Monday, August 06, 2007

Boundary Waters Canoe Area Wildrerness

The highlight of the last week has to be the trip to Boundary Waters Canoe Area Wilderness (BWCAW) in Northern Minnesota. As it's name suggests its a huge area of wilderness accessible only by canoe or occasionally on foot. Access into the wilderness area is controlledl by permit but we got lucky and managed to get one for Friday night. We didn't have much idea where we wanted to go or what our options were but we turned up at the permit office in the small town of Ely and spoke to the Ranger about all our options. In the end there wasn't a lot of choice (these permits are available more than 6 months in advance due to such high demand). We were heading for Angleworm Lake! We organised canoe rental and the following morning strapped 2 huge canoes to the top of the RV and headed off. First up was 10 miles on a paved road. Then 4 miles on a gravel road (always a chore, never a pleasure in the RV!) before we got to the trailhead. Then the fun started....a 2 mile portage!! (we get the impression now, hindsight an all that a 2 mile portage is pretty hardcore!, espeically for us beginners!). This is when we realised this was why the permits were still available for Angleworm! Gosh - SUCH HARD WORK. We all carried large rucksacks and we started out with 2 people at a time carrying the canoes aswell (44lbs a piece!). The way you carry them is balanced precariously on your shoulders and only possible for one person to be carrying the load. After a mile in it became too much and progress was slow - we were swapping every 0.1 of a mile!! We dumped the canoes on the side of the trail and heading off to the edge of the lake to drop off the bags first. After a lunch break Chris and I headed back for the canoes. MUCH easier without rucksack straps digging in your shoulders and almost comfortable! We managed the 1 mile with only 2 stops! FINALLY the idea of paddling was sheer delight! Angleworm Lake was beautiful. It was glacier formed so it was quite steep sided with dramatic rock right down to the shoreline. We paddled for another 2 miles along the length of the lake before we found a vacant campsite. After setting up camp we paddled another mile or so to the far end of the lake where we spotted a beaver (but unfortunately no moose!). Bangers & BBQ beans for supper cooked on the fire and a peaceful evening sat by the edge of the lake under a crystal clear night sky aswash with bright stars, a vivid milky way and several shooting stars - does it get any better?!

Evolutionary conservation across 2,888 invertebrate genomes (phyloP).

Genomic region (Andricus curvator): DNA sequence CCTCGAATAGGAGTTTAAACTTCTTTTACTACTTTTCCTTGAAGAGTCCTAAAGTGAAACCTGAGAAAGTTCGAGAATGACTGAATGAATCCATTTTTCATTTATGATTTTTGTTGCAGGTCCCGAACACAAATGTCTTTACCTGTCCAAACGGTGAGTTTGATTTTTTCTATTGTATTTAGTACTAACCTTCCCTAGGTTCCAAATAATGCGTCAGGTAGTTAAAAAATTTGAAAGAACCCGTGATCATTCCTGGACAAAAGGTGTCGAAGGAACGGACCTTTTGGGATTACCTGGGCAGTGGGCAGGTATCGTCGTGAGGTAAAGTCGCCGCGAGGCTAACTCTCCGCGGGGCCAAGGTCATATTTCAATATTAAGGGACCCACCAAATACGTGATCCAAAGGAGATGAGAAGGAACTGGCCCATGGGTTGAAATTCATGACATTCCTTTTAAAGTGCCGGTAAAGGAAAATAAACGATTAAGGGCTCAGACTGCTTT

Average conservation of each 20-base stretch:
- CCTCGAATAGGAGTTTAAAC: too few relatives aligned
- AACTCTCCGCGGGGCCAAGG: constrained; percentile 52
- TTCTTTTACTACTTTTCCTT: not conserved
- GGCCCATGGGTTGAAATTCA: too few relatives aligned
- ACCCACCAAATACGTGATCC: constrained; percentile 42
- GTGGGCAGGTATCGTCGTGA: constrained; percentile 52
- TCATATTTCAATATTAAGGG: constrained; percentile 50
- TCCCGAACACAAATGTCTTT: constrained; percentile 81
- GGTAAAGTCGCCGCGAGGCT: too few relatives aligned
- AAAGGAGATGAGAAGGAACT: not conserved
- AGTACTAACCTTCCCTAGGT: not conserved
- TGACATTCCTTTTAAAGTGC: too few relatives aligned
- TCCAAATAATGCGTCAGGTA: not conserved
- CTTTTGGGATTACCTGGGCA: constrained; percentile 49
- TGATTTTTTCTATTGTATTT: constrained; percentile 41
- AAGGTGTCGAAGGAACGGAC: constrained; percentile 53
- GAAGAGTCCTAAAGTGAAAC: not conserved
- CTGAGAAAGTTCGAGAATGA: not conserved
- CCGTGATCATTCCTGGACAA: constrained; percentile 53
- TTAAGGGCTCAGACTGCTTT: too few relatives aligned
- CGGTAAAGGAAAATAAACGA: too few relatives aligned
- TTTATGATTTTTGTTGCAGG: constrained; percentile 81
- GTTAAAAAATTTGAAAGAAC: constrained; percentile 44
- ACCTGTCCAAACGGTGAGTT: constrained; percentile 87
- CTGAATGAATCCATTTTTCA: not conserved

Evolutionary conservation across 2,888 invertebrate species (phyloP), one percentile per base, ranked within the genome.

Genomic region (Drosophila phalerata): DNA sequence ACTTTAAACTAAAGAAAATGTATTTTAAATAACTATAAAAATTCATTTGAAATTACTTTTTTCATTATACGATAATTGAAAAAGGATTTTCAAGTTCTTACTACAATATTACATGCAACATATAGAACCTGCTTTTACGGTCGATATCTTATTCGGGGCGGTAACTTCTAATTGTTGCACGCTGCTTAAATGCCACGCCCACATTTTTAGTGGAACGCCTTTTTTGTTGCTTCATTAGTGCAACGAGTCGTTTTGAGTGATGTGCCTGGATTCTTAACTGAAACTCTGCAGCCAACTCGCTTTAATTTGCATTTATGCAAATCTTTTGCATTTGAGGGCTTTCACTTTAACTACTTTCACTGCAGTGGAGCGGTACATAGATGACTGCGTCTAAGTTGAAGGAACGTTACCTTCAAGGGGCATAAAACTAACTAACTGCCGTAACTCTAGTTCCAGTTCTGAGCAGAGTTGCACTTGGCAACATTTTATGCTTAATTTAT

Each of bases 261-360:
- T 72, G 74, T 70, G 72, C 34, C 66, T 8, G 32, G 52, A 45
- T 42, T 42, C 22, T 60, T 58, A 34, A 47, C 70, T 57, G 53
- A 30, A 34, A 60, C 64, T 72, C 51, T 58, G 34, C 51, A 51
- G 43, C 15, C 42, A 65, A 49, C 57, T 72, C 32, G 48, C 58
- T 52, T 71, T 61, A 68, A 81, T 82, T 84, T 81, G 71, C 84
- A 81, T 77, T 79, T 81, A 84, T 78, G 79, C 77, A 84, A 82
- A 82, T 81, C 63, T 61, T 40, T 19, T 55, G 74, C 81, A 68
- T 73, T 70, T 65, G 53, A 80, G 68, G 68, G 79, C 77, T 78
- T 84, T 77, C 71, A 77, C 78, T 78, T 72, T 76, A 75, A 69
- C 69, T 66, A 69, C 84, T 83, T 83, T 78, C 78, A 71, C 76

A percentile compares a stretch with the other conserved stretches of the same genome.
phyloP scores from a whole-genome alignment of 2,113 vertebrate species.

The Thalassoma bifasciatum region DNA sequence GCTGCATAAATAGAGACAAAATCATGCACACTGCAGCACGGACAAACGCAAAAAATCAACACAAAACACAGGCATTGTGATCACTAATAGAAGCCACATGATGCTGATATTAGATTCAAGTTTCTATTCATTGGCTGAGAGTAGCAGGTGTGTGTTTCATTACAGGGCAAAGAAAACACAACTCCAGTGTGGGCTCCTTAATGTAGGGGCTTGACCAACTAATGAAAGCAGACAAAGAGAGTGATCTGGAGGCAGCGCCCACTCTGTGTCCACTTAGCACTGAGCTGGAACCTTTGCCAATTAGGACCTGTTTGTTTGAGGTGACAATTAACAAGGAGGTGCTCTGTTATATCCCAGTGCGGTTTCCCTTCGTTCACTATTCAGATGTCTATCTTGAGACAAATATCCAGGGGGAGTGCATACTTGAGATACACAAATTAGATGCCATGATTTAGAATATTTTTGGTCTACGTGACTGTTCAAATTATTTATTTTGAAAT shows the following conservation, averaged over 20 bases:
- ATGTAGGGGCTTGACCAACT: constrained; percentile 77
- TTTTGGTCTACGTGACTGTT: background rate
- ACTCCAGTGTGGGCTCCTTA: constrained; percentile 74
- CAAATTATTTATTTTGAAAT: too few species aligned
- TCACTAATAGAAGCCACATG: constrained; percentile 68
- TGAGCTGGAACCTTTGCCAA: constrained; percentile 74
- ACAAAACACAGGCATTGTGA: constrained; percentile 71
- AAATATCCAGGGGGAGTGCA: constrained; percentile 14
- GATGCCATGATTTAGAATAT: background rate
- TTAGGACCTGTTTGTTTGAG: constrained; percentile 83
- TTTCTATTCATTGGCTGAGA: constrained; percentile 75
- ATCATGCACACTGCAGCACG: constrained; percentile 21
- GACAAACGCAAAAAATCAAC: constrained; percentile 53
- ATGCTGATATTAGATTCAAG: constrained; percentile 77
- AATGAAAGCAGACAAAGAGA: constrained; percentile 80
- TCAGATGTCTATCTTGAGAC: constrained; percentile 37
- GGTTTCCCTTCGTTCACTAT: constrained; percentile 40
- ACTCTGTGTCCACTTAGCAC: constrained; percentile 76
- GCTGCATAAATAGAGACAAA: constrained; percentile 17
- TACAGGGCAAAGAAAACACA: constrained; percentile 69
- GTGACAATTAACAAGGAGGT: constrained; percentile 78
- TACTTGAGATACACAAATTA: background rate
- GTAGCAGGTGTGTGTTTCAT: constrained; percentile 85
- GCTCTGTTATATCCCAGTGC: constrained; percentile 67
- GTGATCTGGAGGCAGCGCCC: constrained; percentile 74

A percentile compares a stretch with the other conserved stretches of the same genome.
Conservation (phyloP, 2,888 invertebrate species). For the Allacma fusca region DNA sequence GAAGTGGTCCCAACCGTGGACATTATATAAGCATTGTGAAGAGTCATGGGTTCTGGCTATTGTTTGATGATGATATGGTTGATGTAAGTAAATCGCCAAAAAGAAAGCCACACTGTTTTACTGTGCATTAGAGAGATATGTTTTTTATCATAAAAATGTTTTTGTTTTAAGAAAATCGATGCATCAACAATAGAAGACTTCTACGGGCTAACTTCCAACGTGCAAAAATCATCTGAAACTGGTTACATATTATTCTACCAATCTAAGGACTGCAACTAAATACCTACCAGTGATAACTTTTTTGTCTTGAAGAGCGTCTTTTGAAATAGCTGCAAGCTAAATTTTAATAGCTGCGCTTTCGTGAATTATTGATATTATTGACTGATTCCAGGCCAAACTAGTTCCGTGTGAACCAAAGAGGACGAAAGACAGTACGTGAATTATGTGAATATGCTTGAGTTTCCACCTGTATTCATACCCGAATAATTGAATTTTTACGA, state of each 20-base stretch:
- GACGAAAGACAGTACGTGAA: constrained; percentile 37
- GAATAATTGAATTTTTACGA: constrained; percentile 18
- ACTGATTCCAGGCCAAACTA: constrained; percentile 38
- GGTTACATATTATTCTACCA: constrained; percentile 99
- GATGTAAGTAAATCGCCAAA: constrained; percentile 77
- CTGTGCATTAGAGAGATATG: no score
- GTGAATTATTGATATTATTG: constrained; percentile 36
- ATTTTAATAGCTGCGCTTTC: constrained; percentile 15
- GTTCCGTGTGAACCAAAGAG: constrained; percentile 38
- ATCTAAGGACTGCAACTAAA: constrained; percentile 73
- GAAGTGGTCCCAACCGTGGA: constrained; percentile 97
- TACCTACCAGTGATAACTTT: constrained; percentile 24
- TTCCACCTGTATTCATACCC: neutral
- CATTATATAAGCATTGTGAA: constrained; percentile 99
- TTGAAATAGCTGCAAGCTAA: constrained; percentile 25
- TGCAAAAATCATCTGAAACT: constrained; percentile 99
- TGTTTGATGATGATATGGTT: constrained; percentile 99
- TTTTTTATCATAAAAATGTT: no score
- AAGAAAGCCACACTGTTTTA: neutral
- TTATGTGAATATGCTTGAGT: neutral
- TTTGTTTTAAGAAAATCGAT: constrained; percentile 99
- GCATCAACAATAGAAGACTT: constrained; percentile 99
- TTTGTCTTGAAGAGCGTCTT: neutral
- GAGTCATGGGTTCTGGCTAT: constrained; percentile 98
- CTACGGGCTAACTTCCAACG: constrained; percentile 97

Next morning Chris and I got up for sunrise paddling silently around the lake looking out for wildlife. We didn't get lucky with seeing any but we heard several WOLVES! What an amazing sound. We knew there was a pack in the area and once we heard them they're so obviously different to Coyotes. It sent shivers down our spines! Truly amazing! The paddle back to the far end of the lake was tough - the wind was against us and at the end of it all?...another 2 mile portage - erghhh! Managed it all a bit quicker this time - shuttling back and forth with bags and canoes. Callum was on form the 2nd day after taking a fall the first - he did over a mile with 2 rucksacks and paddles. Chris and I managed the canoes for most of the way - easier without the bags and once I got stuck into it I just kept going - it was easier than trying to get the darn thing off my head!! By the end of the day we were exhausted and achey, but happy with a huge sense of accomplishment. After dropping off the canoes and gear at the outfitters we ate in an Italian restaurant in town and camped out in a carpark in town!

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